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Best and Safest Oxy Torch?

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  • #16
    Oxy/Acet

    This MAY just add some to the confusion, but a lot of the manufacturers are switching horses on what to shut off first. NOW they are saying shut the Oxy off first and then the Acetylene. This is because if you shut the Acetylene off first, the Oxygen will blow the flame out and if you have a seepy valve somewhere (the Acetylene valve in the handle, for instance) you will never know it. Then, when you do shut the Acetylene off, it isn't really ALL THEY WAY SHUT OFF and will proceed to leak gas into the welding area. And THAT is a bad situation! Yeah, it does mean that you will carbon the place up a little, but that is waaaay better than blowing it up! I used to do it the Acet first way, then was told about the Oxy first and tried it. Guess what?? I still had a tiny little flame burning at the end of the torch when I finally shut of the Acetylene and that meant that I had a tiny, slow little leak in the gas valve at the handle. The next day I had the valve fixed by a technician just to be sure it was right.

    Of course, one should ALWAYS turn both O and A off at the tanks if you are going to set the torch down and not use it for more than a few minutes in case the hose(s) get cut or burnt somehow and there are a lot of ways THAT can happen! Also, if for extended periods of non-use, empty the lines and back out the regulators to save the diaphrams from becoming "set" and then getting creepy.

    That all works for me and I could go on forever on the safety thing, but most everything a new guy needs to know is covered by the books or in a class.

    For some educational entertainment have a look at YouTube and do a search on Oxygen or Acetylene tanks....here is something to get you started.....http://www.youtube.com/watch?v=RoatgaQrK28, but there are lots of others.

    Now you have my $.02 worth.......
    Don J
    Reno, NV

    Never pick a fight with an old guy. Old guys are too smart to fight and get hurt. They'll just kill you and get it over with.

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    • #17
      Good to find out what is a good set up for a torch is because they are a great tool for the shop. It is also one that can hurt you the fastest if you don’t know how to set it up and use it. Just like guns they don’t kill! People kill. So one should know what the Safety Practices of the Oxyacetylene are. One thing that has not been mention is keep the oxygen gauge and valve free of oil and don’t use an acetylene cylinder that has been lying on its side always store upright. Read the safety manual and get lessons if you are new at using a torch. Bad things can happen if not.
      I use Victor torch and gauges.

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      • #18
        This should get you started. Please read your manual though.





        Oxy-Acetylene, Start-Up & Shut Down Procedure:

        A. Lighting The Torch:
        1. Close all valves and back out adjusting screws.
        2. Standing to the side, slowly open the oxygen valve on the cylinder all of the way.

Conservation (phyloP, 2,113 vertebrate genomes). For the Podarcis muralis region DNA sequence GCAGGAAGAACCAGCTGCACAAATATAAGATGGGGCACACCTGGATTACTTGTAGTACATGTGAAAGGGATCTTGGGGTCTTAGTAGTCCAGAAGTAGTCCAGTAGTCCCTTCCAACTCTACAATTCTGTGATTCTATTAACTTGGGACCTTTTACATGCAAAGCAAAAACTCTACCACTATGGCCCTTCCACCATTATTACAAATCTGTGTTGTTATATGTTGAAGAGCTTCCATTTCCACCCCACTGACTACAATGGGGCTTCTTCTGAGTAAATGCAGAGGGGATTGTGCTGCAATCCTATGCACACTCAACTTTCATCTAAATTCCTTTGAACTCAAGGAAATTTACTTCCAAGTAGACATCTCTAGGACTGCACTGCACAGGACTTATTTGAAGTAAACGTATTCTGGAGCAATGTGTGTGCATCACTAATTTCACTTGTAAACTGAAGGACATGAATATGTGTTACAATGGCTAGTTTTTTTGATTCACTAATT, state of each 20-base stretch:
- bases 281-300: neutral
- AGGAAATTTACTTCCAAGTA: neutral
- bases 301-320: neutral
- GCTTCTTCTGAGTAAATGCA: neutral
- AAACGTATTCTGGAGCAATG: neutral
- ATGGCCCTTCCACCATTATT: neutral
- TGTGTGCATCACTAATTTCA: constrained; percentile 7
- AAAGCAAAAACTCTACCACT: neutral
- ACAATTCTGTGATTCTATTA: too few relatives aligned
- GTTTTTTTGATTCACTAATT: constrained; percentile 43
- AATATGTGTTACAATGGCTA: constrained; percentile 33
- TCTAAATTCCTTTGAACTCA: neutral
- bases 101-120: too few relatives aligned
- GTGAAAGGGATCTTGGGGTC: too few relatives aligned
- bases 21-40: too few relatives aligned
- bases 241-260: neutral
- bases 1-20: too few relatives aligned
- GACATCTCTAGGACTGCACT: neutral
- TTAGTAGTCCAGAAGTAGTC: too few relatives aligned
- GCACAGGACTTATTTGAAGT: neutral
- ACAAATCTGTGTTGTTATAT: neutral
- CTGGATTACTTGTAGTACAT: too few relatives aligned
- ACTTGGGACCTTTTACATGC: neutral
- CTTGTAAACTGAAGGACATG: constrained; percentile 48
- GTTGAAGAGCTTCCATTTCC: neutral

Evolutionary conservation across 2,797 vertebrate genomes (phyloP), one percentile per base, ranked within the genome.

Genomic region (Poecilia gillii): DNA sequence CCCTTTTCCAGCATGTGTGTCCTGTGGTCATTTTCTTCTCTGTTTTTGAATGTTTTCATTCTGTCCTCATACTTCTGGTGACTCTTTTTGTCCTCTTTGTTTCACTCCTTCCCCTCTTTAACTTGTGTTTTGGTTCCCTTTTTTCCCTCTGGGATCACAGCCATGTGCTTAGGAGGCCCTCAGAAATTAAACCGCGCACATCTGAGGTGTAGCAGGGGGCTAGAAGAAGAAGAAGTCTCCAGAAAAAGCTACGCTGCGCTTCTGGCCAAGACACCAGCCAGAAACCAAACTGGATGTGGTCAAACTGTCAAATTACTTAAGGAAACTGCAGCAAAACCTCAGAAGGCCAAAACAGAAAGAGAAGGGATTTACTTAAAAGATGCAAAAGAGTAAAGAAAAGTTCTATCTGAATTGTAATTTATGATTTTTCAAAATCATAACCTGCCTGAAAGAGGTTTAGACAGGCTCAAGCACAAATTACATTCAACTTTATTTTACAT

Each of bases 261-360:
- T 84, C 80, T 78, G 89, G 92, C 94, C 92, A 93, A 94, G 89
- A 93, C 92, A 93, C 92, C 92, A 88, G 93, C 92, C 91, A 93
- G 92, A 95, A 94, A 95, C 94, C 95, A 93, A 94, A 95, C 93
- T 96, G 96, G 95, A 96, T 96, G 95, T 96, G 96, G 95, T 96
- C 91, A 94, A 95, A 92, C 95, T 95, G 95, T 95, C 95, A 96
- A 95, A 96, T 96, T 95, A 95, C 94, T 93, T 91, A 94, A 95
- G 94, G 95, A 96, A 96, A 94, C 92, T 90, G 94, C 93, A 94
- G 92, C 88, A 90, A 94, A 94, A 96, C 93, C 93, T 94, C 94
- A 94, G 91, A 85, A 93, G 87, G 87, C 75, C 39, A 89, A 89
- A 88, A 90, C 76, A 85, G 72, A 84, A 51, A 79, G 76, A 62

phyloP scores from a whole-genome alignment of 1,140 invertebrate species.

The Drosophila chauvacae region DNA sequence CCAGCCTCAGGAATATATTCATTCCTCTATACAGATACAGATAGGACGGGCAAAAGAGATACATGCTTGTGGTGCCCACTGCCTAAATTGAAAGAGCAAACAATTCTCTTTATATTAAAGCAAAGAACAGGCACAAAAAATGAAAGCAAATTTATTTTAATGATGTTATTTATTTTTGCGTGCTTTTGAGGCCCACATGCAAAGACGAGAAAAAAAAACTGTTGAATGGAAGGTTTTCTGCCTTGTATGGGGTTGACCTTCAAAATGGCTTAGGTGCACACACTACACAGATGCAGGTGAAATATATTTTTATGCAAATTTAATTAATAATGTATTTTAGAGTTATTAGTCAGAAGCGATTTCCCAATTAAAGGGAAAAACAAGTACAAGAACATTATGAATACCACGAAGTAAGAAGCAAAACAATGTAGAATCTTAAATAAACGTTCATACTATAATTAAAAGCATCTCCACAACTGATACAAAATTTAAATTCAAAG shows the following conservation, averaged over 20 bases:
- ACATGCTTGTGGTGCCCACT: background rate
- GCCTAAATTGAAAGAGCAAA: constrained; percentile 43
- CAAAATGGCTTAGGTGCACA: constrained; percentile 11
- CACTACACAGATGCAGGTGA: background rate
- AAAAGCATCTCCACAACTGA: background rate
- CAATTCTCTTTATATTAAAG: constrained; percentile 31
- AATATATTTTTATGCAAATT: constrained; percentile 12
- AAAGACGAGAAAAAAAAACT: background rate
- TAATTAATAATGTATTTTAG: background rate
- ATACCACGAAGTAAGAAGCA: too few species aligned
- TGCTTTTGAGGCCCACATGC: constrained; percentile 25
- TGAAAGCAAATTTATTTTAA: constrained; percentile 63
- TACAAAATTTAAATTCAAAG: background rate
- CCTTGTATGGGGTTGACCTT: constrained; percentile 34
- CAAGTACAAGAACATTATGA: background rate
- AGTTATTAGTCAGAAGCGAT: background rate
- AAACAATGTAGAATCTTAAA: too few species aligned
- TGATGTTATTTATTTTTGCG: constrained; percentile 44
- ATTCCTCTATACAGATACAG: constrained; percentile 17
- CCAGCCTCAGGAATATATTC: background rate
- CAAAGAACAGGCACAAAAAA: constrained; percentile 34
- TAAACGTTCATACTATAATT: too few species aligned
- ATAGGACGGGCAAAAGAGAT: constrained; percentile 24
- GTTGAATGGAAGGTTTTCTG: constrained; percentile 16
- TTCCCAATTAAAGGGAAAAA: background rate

3. Open the oxygen valve on the torch body and using the adjusting screw set the required working pressure.
        4. Close the oxygen valve on the torch body.
        5. Standing to the side, open the fuel gas valve on the cylinder 1 turn.
        6. Open the fuel valve on the torch body and using the adjusting screw set the required working pressure.
        7. Ignite the fuel.
        8. Open the oxygen valve on the torch and adjust to the desired flame.

        B. Shutting Down the System:
        1. Close the Oxygen valve on the torch body.
        2. Close the Acetylene valve on the torch body.
        3. Close the valves on the gas Cylinders.
        4. Open the fuel gas valve on the torch body to bleed the system.
        5. Open the oxygen valve on the torch body to bleed the system.
        6. Back out the adjusting screw.
        7. Wrap up the hoses.

        C. Do’s and Don’ts:
        1. Don’t oil on the system.
        2. Do Use a striker instead of a butane lighter.
        3. Don’t store cylinders horizontally.
        4. Do chain the cylinders to a secure object.
        5. Don’t use a pliers to tighten or loosen fittings.
        6. Do use proper shading for eye protection.
        7. Don’t pick up hot metal with your gloves.
        8. Do use a pliers to pick up hot steel.
        9. Don’t move unchained cylinders without the protective cap.
        10. Do select the right tip for the job.

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        • #19
          So is it better to have the flashback arrestors installed at the torch or at the regulators?

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          • #20
            Originally posted by AV8OR View Post
            So is it better to have the flashback arrestors installed at the torch or at the regulators?
            Hi;
            I don't know about Best, but my personal preference is on the Torch .

            ........... Norm
            www.normsmobilewelding.blogspot.com

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            • #21
              I use smith my self but with a victor you can pick up cutting tips about anyware.